I have a laptop with 16GB of RAM, but SSD is only 64GB. I need to install Ubuntu 15.04 with both standard options - "Encrypt the new Ubuntu installation for security" and "Use LVM with the new Ubuntu installation". I don't want to create a swap partition, or at the very least I need to decrease it to the minimum, because by default it's taking up 16GB that will never be used.

How can I make this work? If I choose "Something else" I can't see any clear options how to accomplish this.

2 Answers 2


The ubuntu installer (ubiquity) is quite limited in this regard. So we need to do it manually instead of the installer.

So when you run the Live CD/USB, choose "Try ubuntu", and launch gparted to partition your drive.

You need to make an ESP (sda1) (if you use EFI+GPT), a boot partition (256MB for example, sda2), another partition (for example, sda3) that will hold the crypted container called LUKS.

Then open a terminal (ctrl-alt-t)

Setup LUKS device

sudo cryptsetup --key-size 512 luksFormat /dev/sda3
sudo cryptsetup luksOpen /dev/sda3 crypted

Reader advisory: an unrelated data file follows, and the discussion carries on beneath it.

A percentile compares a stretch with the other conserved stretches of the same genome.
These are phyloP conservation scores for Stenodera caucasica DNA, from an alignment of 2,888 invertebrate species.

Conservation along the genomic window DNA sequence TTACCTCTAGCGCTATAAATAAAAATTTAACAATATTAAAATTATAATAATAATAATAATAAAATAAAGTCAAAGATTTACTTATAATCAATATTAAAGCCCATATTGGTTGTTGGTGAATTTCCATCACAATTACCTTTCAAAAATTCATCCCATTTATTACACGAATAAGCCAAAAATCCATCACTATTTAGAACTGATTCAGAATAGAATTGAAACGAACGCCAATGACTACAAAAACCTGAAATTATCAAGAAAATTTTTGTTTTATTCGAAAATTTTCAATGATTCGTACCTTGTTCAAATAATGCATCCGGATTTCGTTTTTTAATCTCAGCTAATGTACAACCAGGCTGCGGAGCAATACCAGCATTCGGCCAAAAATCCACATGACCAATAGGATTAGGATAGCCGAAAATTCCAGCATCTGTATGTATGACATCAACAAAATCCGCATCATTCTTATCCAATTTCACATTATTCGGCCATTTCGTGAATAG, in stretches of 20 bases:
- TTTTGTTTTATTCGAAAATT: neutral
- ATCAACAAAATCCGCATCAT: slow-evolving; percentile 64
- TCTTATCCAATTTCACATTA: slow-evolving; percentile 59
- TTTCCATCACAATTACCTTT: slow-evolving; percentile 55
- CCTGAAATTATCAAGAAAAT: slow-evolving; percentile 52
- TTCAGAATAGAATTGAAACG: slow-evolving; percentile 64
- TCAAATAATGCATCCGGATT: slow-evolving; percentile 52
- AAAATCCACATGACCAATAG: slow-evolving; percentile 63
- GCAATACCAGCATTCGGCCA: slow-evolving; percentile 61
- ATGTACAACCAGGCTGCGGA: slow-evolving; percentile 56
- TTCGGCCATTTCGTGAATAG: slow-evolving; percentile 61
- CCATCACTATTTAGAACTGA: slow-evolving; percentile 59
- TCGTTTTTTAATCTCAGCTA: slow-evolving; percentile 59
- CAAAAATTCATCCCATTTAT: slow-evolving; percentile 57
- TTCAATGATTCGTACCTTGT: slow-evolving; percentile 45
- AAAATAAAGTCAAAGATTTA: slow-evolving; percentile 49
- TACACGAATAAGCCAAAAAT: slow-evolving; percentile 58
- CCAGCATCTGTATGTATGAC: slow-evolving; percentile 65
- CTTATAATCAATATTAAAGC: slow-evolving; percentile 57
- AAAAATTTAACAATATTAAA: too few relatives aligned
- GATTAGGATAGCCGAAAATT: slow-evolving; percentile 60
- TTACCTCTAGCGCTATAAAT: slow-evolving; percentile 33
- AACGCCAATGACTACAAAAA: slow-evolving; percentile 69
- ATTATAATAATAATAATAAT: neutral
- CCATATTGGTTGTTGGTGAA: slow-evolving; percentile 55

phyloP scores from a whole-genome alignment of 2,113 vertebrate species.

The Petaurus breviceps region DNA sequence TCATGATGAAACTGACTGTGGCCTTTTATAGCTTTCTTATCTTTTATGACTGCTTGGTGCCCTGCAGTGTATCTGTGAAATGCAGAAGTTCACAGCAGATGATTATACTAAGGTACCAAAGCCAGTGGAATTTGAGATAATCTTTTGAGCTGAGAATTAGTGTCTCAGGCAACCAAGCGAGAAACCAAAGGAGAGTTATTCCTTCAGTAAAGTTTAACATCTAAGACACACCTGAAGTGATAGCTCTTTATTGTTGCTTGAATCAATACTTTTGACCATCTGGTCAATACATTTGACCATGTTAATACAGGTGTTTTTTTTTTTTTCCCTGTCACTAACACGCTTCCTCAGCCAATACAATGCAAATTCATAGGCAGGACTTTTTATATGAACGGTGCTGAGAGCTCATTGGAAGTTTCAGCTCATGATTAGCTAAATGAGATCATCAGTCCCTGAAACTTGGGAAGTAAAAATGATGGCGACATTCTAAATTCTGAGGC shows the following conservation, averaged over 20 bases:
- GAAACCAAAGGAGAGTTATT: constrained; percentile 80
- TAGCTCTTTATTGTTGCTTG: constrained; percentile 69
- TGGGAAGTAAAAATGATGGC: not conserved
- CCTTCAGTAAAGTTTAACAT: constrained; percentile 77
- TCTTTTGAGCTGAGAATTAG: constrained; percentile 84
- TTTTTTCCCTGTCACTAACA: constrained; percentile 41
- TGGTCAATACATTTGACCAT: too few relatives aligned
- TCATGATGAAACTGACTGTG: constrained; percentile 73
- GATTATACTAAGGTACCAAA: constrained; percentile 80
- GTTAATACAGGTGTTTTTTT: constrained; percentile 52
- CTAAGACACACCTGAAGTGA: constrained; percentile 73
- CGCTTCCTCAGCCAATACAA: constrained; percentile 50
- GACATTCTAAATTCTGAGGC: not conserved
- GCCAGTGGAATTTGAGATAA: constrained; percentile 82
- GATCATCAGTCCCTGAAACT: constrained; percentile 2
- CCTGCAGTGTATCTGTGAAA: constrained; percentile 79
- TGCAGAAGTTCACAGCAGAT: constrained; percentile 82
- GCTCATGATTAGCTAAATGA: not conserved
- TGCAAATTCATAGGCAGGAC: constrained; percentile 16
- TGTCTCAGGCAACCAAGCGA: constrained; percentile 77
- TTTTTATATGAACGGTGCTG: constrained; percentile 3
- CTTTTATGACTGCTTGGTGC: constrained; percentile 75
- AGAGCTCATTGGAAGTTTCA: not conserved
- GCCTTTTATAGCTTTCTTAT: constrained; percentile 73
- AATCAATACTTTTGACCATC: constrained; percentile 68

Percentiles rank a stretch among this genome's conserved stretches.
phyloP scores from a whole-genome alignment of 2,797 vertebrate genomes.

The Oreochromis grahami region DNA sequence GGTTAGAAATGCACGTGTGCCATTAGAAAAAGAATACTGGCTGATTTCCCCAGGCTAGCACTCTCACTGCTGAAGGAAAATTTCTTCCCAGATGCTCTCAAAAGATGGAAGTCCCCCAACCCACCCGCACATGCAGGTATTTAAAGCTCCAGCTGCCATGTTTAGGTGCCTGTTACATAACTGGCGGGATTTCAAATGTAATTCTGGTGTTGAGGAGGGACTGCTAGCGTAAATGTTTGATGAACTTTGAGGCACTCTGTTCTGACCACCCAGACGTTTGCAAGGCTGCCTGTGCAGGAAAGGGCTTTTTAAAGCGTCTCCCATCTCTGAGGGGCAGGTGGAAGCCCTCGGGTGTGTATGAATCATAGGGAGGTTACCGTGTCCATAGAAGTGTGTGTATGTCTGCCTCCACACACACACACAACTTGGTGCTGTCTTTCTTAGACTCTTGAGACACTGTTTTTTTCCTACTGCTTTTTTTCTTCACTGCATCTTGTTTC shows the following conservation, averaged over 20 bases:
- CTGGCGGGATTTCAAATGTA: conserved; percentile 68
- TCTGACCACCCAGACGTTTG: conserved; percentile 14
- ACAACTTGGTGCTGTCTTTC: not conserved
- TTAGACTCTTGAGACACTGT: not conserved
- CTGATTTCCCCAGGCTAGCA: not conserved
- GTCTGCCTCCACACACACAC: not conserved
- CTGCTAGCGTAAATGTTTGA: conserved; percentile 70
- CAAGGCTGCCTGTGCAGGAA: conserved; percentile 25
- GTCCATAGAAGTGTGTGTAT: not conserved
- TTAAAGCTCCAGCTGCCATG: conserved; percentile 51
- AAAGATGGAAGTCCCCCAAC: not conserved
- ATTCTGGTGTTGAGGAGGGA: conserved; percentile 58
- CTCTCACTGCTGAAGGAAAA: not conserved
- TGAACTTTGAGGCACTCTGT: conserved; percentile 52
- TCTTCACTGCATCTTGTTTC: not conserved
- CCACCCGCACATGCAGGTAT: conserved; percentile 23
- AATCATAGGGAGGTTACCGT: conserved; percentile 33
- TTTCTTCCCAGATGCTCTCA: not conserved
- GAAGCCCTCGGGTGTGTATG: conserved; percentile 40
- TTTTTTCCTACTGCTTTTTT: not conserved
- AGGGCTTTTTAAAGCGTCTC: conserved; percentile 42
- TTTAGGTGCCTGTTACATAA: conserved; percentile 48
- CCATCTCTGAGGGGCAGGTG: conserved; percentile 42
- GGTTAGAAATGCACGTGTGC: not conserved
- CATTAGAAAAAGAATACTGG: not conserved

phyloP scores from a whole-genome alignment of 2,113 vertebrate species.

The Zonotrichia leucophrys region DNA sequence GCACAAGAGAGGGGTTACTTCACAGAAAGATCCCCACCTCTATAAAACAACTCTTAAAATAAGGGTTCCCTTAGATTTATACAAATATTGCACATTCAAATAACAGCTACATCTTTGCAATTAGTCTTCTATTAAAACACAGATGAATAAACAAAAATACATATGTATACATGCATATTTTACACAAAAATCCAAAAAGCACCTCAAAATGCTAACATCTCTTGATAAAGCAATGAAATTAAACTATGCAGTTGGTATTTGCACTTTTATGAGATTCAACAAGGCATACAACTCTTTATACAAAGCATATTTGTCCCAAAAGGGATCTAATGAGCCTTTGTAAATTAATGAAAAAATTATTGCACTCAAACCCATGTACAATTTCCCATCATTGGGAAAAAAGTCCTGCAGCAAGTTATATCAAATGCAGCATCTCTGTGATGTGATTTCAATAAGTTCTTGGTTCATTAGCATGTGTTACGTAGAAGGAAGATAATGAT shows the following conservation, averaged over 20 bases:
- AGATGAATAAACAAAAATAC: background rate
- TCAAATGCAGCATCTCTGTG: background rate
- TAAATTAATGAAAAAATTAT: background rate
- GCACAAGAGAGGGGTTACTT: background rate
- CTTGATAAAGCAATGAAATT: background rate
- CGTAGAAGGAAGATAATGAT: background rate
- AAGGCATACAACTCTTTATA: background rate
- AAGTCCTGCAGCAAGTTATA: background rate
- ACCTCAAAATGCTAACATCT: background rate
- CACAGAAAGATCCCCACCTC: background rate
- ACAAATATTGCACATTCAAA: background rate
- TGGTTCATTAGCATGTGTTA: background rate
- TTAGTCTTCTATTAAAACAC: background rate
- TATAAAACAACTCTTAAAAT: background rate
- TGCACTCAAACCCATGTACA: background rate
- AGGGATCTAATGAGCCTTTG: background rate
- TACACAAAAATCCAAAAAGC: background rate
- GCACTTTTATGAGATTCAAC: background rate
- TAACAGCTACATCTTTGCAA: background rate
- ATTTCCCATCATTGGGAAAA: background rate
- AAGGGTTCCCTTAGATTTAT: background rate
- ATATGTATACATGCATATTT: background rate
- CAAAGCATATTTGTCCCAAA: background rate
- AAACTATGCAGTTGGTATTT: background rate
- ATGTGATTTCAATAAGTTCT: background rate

Setup LVM on LUKS

If you don't want to use multiple partition, you can skip the following paragraph and avoid LVM. In that case, use /dev/mapper/crypted as you root latter on instead

sudo pvcreate  /dev/mapper/crypted
sudo vgcreate vg /dev/mapper/crypted
sudo lvcreate -L 15G vg -n root
sudo lvcreate -l 100%FREE vg -n home


Keep the terminal opened and now run the installation. Choose "Something else" when partitioning and specify

  • your boot partition (/dev/sda2)
  • your root partition (/dev/mapper/vg-root)
  • your home partition (/dev/mapper/vg-home)
  • any other needed partition...
  • and check the checkbox to format your partitions

At the end of the installation, don't reboot but just click "Continue trying ubuntu"


In our opened terminal:

Create /etc/crypttab to add crypted partition

sudo mount /dev/mapper/vg-root /mnt
echo "crypted UUID=`blkid -o value /dev/sda3|head -1` none luks" | sudo tee /mnt/etc/crypttab
sudo umount /mnt

That's it ! Reboot now.


If the accepted answer is too complicated, you can also just let the installer do its thing, then boot Ubuntu and install the LVM manager kpvm. With it, you can delete the swap partition and resize the root partition to use that space.

kpvm screenshot with swap volume

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